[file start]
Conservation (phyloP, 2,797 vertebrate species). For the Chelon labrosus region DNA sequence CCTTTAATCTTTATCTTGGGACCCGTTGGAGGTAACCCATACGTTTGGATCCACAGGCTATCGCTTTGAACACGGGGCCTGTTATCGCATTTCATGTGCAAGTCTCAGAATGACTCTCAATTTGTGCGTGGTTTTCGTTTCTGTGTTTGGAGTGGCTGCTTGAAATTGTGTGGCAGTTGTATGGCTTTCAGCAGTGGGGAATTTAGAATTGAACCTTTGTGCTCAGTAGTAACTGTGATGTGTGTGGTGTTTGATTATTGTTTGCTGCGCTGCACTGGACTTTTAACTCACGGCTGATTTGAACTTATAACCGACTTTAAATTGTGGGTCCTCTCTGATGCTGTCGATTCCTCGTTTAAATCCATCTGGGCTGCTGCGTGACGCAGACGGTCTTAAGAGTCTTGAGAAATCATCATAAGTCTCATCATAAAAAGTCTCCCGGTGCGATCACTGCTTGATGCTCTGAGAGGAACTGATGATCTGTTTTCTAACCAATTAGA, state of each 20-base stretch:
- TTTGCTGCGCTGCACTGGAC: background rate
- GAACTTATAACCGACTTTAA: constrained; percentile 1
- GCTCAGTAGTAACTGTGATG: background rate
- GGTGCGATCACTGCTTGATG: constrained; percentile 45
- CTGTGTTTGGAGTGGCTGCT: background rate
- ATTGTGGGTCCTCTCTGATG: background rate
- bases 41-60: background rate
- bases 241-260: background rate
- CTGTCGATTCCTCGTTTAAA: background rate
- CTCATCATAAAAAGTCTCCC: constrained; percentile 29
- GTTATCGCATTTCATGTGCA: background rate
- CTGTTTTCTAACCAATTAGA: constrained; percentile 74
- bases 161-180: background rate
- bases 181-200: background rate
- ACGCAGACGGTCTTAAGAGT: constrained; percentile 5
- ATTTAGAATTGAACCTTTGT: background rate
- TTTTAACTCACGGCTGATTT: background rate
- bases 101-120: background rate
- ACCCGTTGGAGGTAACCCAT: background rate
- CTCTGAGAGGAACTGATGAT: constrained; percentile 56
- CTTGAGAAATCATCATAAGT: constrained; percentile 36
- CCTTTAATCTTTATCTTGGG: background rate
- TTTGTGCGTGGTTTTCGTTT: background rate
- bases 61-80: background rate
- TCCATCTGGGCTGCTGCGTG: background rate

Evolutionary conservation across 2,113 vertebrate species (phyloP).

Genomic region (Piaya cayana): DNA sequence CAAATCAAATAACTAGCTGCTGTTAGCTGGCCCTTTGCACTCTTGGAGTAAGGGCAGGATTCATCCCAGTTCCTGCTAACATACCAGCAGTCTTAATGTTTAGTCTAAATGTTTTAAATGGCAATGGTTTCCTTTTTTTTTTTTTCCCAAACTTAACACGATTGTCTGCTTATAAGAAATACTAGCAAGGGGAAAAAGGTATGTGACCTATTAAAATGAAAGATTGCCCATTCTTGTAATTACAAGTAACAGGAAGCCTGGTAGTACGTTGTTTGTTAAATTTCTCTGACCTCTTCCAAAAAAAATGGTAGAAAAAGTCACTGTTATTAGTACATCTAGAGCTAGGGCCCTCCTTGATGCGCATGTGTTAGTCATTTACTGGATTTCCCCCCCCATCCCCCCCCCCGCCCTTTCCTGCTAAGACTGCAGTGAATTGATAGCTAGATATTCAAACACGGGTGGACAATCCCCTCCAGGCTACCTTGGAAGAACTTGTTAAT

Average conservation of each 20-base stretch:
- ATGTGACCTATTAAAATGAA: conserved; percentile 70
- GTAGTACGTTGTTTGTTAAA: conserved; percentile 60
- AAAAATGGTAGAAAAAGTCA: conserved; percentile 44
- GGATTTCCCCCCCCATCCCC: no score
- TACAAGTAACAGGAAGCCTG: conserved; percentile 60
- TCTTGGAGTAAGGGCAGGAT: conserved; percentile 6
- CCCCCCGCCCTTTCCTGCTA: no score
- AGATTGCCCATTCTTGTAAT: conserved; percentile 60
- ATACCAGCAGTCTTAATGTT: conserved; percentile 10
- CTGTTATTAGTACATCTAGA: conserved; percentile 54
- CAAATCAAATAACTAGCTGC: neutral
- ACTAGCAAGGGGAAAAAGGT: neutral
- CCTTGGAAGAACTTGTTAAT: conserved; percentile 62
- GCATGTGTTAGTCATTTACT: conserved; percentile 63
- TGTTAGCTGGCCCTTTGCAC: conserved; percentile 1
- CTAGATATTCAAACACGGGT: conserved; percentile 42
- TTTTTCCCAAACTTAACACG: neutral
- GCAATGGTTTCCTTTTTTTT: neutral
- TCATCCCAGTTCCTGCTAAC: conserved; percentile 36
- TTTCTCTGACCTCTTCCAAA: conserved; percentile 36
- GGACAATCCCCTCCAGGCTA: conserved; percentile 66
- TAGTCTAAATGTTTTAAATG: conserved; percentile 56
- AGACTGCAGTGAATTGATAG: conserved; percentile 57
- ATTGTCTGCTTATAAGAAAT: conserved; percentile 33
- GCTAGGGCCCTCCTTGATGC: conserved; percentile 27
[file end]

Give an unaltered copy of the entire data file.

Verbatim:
Conservation (phyloP, 2,797 vertebrate species). For the Chelon labrosus region DNA sequence CCTTTAATCTTTATCTTGGGACCCGTTGGAGGTAACCCATACGTTTGGATCCACAGGCTATCGCTTTGAACACGGGGCCTGTTATCGCATTTCATGTGCAAGTCTCAGAATGACTCTCAATTTGTGCGTGGTTTTCGTTTCTGTGTTTGGAGTGGCTGCTTGAAATTGTGTGGCAGTTGTATGGCTTTCAGCAGTGGGGAATTTAGAATTGAACCTTTGTGCTCAGTAGTAACTGTGATGTGTGTGGTGTTTGATTATTGTTTGCTGCGCTGCACTGGACTTTTAACTCACGGCTGATTTGAACTTATAACCGACTTTAAATTGTGGGTCCTCTCTGATGCTGTCGATTCCTCGTTTAAATCCATCTGGGCTGCTGCGTGACGCAGACGGTCTTAAGAGTCTTGAGAAATCATCATAAGTCTCATCATAAAAAGTCTCCCGGTGCGATCACTGCTTGATGCTCTGAGAGGAACTGATGATCTGTTTTCTAACCAATTAGA, state of each 20-base stretch:
- TTTGCTGCGCTGCACTGGAC: background rate
- GAACTTATAACCGACTTTAA: constrained; percentile 1
- GCTCAGTAGTAACTGTGATG: background rate
- GGTGCGATCACTGCTTGATG: constrained; percentile 45
- CTGTGTTTGGAGTGGCTGCT: background rate
- ATTGTGGGTCCTCTCTGATG: background rate
- bases 41-60: background rate
- bases 241-260: background rate
- CTGTCGATTCCTCGTTTAAA: background rate
- CTCATCATAAAAAGTCTCCC: constrained; percentile 29
- GTTATCGCATTTCATGTGCA: background rate
- CTGTTTTCTAACCAATTAGA: constrained; percentile 74
- bases 161-180: background rate
- bases 181-200: background rate
- ACGCAGACGGTCTTAAGAGT: constrained; percentile 5
- ATTTAGAATTGAACCTTTGT: background rate
- TTTTAACTCACGGCTGATTT: background rate
- bases 101-120: background rate
- ACCCGTTGGAGGTAACCCAT: background rate
- CTCTGAGAGGAACTGATGAT: constrained; percentile 56
- CTTGAGAAATCATCATAAGT: constrained; percentile 36
- CCTTTAATCTTTATCTTGGG: background rate
- TTTGTGCGTGGTTTTCGTTT: background rate
- bases 61-80: background rate
- TCCATCTGGGCTGCTGCGTG: background rate

Evolutionary conservation across 2,113 vertebrate species (phyloP).

Genomic region (Piaya cayana): DNA sequence CAAATCAAATAACTAGCTGCTGTTAGCTGGCCCTTTGCACTCTTGGAGTAAGGGCAGGATTCATCCCAGTTCCTGCTAACATACCAGCAGTCTTAATGTTTAGTCTAAATGTTTTAAATGGCAATGGTTTCCTTTTTTTTTTTTTCCCAAACTTAACACGATTGTCTGCTTATAAGAAATACTAGCAAGGGGAAAAAGGTATGTGACCTATTAAAATGAAAGATTGCCCATTCTTGTAATTACAAGTAACAGGAAGCCTGGTAGTACGTTGTTTGTTAAATTTCTCTGACCTCTTCCAAAAAAAATGGTAGAAAAAGTCACTGTTATTAGTACATCTAGAGCTAGGGCCCTCCTTGATGCGCATGTGTTAGTCATTTACTGGATTTCCCCCCCCATCCCCCCCCCCGCCCTTTCCTGCTAAGACTGCAGTGAATTGATAGCTAGATATTCAAACACGGGTGGACAATCCCCTCCAGGCTACCTTGGAAGAACTTGTTAAT

Average conservation of each 20-base stretch:
- ATGTGACCTATTAAAATGAA: conserved; percentile 70
- GTAGTACGTTGTTTGTTAAA: conserved; percentile 60
- AAAAATGGTAGAAAAAGTCA: conserved; percentile 44
- GGATTTCCCCCCCCATCCCC: no score
- TACAAGTAACAGGAAGCCTG: conserved; percentile 60
- TCTTGGAGTAAGGGCAGGAT: conserved; percentile 6
- CCCCCCGCCCTTTCCTGCTA: no score
- AGATTGCCCATTCTTGTAAT: conserved; percentile 60
- ATACCAGCAGTCTTAATGTT: conserved; percentile 10
- CTGTTATTAGTACATCTAGA: conserved; percentile 54
- CAAATCAAATAACTAGCTGC: neutral
- ACTAGCAAGGGGAAAAAGGT: neutral
- CCTTGGAAGAACTTGTTAAT: conserved; percentile 62
- GCATGTGTTAGTCATTTACT: conserved; percentile 63
- TGTTAGCTGGCCCTTTGCAC: conserved; percentile 1
- CTAGATATTCAAACACGGGT: conserved; percentile 42
- TTTTTCCCAAACTTAACACG: neutral
- GCAATGGTTTCCTTTTTTTT: neutral
- TCATCCCAGTTCCTGCTAAC: conserved; percentile 36
- TTTCTCTGACCTCTTCCAAA: conserved; percentile 36
- GGACAATCCCCTCCAGGCTA: conserved; percentile 66
- TAGTCTAAATGTTTTAAATG: conserved; percentile 56
- AGACTGCAGTGAATTGATAG: conserved; percentile 57
- ATTGTCTGCTTATAAGAAAT: conserved; percentile 33
- GCTAGGGCCCTCCTTGATGC: conserved; percentile 27